Is Garion from Pawn of Prophecy really all that distinct from Frodo? And science fiction writers tend to have amassed forgotten short stories in pulp mags that use wholly unoriginal themes and tropes before they become known for their award-winning groundbreaking works filled with imaginative leaps.

All of this and yes, I feel the same damn way. I sit down to write my Great Novel, my original work, and I find that the work is frustrating, lifeless, and that the richness of the world I am playing in pales in comparison to the breathing kaleidoscopes of human experience realized in Octavia E. Butler’s Patternist series, or Jennifer Roberson’s Tiger and Del series, or the Dragon Age setting. AtLA. Harry Potter. A huge number of TV shows. All those places we go to, to write fanfiction.

When we write without influence, we are attempting to generate, whole hog, a human person and all their context onto the page. If you don’t fall in love with that person you made, you’re not going to care about whatever trials you put them through. You’re not going to care about their relationships, and how they hurt and heal the people around them. It might be useful to look at your original work and ask these questions:

  1. Who is this person?
  2. What motivates them?
  3. How can I not give them what they want?
  4. Is that interesting to me?

If you are not interested in whatever trial is involved in not giving your character what they want, you can’t write that character. You can’t write their angst when they don’t have what they want, you can’t write their triumph when they finally reach their goal, you can’t write their tragedy if you decide to never fulfill their desires.

When you write a transformative, additive work based on an already-existing character, you already know to ask those four questions. You answered them instinctively before you even thought about starting your first fic. I saw Solas and wanted to figure out that puzzle right away: who is he? Why is he doing what he’s doing? If I wrote him, what complicates his story? Do I want to spend my time on this? Insert your favorite character. You might have answered all these questions in five minutes, or five months. When we are presented with a fully-realized character, the writer brain takes off and has a really good time with whatever part of the human experience some other writer has given us the keys to.

So when you write your original fic, what part of the human experience are you trying to explore? Are you doing that already in your fanfic? What’s different between your fanfic and your original writing? What characters, stories, and plots are influencing your fanfic vs your original writing?

Are you trying to make your original writing “pure?” To somehow live up to an idea that it must be wholly “original?”

Try dropping Jane Eyre on a spaceship instead.

If you look at your original work and you don’t have any characters to explore, that’s another issue. ^.^ I’m also familiar with that old struggle: creating a continent, a “grand story arc/hero’s journey,” listing every trope I want to avoid or lampshade, and then sitting down to write… and feeling immediately lost. Stories are about people. This is why DA:O introduces its world through six different people and their unique experiences in this world. AtLA’s world is introduced through three kids on a bison. If you’re struggling to write your original work, just start small. Then smaller. ‘Zoom in’ on one character. Get super close to their perspective. Start with people.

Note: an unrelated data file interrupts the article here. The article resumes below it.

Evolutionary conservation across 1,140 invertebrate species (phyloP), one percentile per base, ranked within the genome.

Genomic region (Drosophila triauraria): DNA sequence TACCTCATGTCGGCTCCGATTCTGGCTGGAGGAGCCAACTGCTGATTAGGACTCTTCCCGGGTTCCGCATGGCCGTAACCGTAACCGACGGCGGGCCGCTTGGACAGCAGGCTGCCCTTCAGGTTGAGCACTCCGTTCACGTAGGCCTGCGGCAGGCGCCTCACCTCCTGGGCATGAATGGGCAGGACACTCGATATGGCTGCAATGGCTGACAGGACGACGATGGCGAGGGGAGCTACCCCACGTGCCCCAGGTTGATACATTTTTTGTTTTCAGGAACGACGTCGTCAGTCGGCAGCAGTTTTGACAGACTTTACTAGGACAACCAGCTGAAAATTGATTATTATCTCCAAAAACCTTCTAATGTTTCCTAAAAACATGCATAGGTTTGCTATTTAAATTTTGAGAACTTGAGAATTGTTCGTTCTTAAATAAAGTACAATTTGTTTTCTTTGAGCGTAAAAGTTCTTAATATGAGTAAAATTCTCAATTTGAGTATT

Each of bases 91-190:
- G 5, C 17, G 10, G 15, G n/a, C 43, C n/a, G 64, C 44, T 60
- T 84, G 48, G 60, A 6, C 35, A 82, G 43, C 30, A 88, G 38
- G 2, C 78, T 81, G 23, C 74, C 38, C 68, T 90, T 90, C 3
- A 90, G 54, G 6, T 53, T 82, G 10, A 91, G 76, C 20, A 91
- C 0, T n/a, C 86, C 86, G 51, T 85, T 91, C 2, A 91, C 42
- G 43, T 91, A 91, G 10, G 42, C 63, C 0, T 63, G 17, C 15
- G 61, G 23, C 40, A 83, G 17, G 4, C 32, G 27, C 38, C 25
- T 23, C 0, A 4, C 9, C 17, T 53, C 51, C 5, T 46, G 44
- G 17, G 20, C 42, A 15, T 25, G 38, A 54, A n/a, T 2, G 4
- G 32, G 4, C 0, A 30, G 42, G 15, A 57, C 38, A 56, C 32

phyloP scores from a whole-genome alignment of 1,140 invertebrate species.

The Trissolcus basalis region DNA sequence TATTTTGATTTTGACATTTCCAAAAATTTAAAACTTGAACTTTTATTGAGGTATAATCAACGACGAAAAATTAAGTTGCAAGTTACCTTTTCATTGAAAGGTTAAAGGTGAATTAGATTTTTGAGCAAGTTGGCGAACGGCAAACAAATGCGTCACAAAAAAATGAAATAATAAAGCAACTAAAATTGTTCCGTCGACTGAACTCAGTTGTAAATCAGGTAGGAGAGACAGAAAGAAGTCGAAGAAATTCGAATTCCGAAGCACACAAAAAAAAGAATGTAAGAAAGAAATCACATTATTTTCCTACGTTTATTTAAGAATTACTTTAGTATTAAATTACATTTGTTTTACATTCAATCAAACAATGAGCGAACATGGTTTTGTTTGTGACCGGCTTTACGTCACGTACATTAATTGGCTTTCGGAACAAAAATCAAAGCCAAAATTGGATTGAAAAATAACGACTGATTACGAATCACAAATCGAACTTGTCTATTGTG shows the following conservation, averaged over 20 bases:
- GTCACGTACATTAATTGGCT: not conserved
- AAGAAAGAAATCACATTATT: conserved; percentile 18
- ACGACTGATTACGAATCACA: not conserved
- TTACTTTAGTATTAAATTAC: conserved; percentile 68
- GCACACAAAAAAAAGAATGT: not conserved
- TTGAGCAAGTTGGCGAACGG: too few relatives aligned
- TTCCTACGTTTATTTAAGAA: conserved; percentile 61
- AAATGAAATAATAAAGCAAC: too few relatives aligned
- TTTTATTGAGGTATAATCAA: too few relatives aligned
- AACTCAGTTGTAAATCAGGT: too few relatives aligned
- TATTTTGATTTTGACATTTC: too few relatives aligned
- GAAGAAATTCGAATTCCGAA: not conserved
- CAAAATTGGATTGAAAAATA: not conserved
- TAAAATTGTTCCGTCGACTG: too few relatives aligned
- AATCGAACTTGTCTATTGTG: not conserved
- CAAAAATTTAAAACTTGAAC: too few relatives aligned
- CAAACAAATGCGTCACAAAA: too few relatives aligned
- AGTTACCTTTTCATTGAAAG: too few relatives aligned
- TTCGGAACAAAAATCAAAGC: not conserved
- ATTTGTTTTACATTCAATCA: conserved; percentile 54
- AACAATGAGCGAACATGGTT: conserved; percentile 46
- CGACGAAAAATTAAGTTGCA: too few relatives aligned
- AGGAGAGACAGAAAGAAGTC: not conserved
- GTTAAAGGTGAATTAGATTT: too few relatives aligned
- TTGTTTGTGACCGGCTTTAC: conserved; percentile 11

It doesn’t have to be original.

So, as anyone might expect, based on my url, I have a wide array of very intense Feelings about Romeo and Juliet. Like, memorize-the-entire-balcony-scene-for-fun kind of intense Feelings. It’s my favorite Shakespeare play and I could literally go on for days if not weeks about it. SO. That being said, I obviously was going to have a lot of feelings about Shonda’s new show, Still Star-Crossed. 

I remember when I first heard of the project, I was pretty furious. I am sort of protective of R&J and was not keen on the idea of a sequel- much less a sequel that unraveled the deeply poetic and meaningful finale. It didn’t help that the person unraveling it would be Shonda Deathtouch Rimes. But, honestly, I should have considered the fact that Shakespeare and Shonda would have definitely been buddies (they both love torturing their protags, I mean, come on, this was a match made in hell). 

As the previews started to show up a few weeks ago, I watched them with a measure of chagrin- which slowly became replaced by curiosity, and then, finally, by excitement. 

The cast is star-studded. What I’ve always enjoyed about Shonda’s shows is that they seem to have a good comingling of old hats and newcomers. You’ve got some familiar faces like Paris, Lord Capulet, Lord Montague, and Prince Escalus- and then you’ve got some brand new bright-eyed and bushy-tailed actors and actresses whose exuberance lights up the screen just as bright as their more well-practiced counterparts.

Colorblind casting is and continues to be my favorite thing. I absolutely love seeing these familiar characters filled in with all sorts of different shapes, sizes, and colors. Not only is it refreshing, but it’s also so exciting because it finally allows for the most talented individual to get the part they deserve. You’re seeing the best possible product, unlimited by a director’s attempt to “match” its stars. You’re seeing the best Rosaline- not the best white Rosaline. You’re seeing the best Romeo- not the best white Romeo.

Honestly, it’s such a freeing and utterly delightful thing to experience as an audience member, knowing that you’re seeing the best of the best, barring no restrictions. That’s what a lot of art is, in my opinion. Expression without restrictions. And that’s exactly what SSC is.